The Yemeni internationally-recognized government vowed Wednesday to take strict measures against UN agencies involved in corruption and mismanaging the relief efforts in the war-torn country, calling the UN humanitarian coordinator to form a committee for investigating the corruption reported by The Associated Press.
An inclusive report on every agency's performance and work approach will be issued along with recommendations, said official minister of planning and international cooperation.
Dr. Najeeb al-Oaj vowed strict measures against groups involved in corruption and those with invalid licenses to work in Yemen, according to the Saudi Asharq Al-awsat paper.
The planning ministry had earlier sent letter calling UN and other international agencies to report on their performance and operational expenditure, Minister Oaj added, but little replies and reports have been received, although only one month remains before the deadline.
"Any agency doesn't send the response, its permit won't be renewed."
Another minister in the legitimate government called the UN Humanitarian Coordinator Lise Grande to form a committee to investigate corruption occurred in the performance of some UN agencies.
Abdul Raqeeb Fateh has sent letter to Grande asking for circumstances surrounding the corruption issues and results on investigation therein, and for disciplinary measures against staff involved, according to the Aden-based Saba.
The "government won't tolerate any misuse of the relief supplies by any aid agency," said Fateh, also head of the government relief committee.
Disclosure of corruption at UN high level requires comprehensive review of the UN agencies' performance in Yemen, he added, calling groups to follow transparency and accountability system provided for by UN humanitarian and relief laws, and to take measures assuring that corruption would not reoccur.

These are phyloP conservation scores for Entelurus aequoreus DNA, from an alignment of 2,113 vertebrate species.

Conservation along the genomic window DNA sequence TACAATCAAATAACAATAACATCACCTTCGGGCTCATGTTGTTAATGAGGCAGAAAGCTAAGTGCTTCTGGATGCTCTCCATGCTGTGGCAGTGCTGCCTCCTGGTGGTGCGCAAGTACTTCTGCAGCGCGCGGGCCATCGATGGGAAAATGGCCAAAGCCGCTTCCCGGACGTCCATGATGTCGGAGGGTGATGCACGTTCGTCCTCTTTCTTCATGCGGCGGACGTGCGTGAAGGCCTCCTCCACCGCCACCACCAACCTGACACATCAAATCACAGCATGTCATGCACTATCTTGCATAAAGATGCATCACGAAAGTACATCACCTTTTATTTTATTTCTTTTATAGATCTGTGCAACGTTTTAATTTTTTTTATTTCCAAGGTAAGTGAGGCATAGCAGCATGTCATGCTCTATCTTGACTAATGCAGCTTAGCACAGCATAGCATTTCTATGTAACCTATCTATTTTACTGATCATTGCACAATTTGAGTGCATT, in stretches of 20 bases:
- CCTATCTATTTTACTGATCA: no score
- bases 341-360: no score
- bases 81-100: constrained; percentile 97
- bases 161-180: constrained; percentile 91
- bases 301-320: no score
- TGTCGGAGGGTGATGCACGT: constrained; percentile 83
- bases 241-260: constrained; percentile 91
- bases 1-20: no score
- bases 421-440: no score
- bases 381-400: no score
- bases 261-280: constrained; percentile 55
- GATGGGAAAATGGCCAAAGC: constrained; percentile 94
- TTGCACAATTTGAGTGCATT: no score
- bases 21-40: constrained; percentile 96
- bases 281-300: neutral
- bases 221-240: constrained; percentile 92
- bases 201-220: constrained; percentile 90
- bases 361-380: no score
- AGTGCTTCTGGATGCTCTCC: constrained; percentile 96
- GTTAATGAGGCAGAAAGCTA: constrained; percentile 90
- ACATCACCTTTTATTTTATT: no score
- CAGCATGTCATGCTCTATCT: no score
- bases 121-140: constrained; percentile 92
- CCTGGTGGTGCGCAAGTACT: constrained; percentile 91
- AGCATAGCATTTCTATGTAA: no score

On Monday, an AP report said more than ten UN aid workers, deployed to deal with the humanitarian crisis in Yemen, were accused of illicit gain, in particular cooperating with conflict powers from all parties, with the purpose of unjust enrichment from food, medicines, fuel and funds internationally donated.
The AP has obtained documents on UN internal investigations, and interviewed eight aid workers and government former officials on allegations that unqualified people were hired in high-waged posts, hundreds of thousands of dollars were deposited into workers' private accounts, tens of suspected contracts were approved without appropriate documents, and tons of donated medicines and fuel disappeared.
The UNICEF is conducting an investigation into one of its staff's allowing a Houthi leader to travel on one of its vehicles, to avoid potential airstrikes by the Saudi-led coalition warplanes, said AP.
Valuable evidences collected by UN investigators from WHO staff were seized by Houthis last October at Sana'a airport, following a notification from a WHO staff member with links to the group, lest "aid funding theft is disclosed," according to the AP.
Yemen has been racked by a 4-year bloody conflict between the internationally-recognized Yemeni government's forces, backed by a Saudi-led coalition, and the Iranian-backed Houthi rebels who ousted the government in 2014.
The conflict has triggered what the UN calls the world's worst humanitarian crisis, with most of the population in need for a type of humanitarian aid and immediate protection, including 14 million people risking famine and some 1.8 million children suffering malnutrition.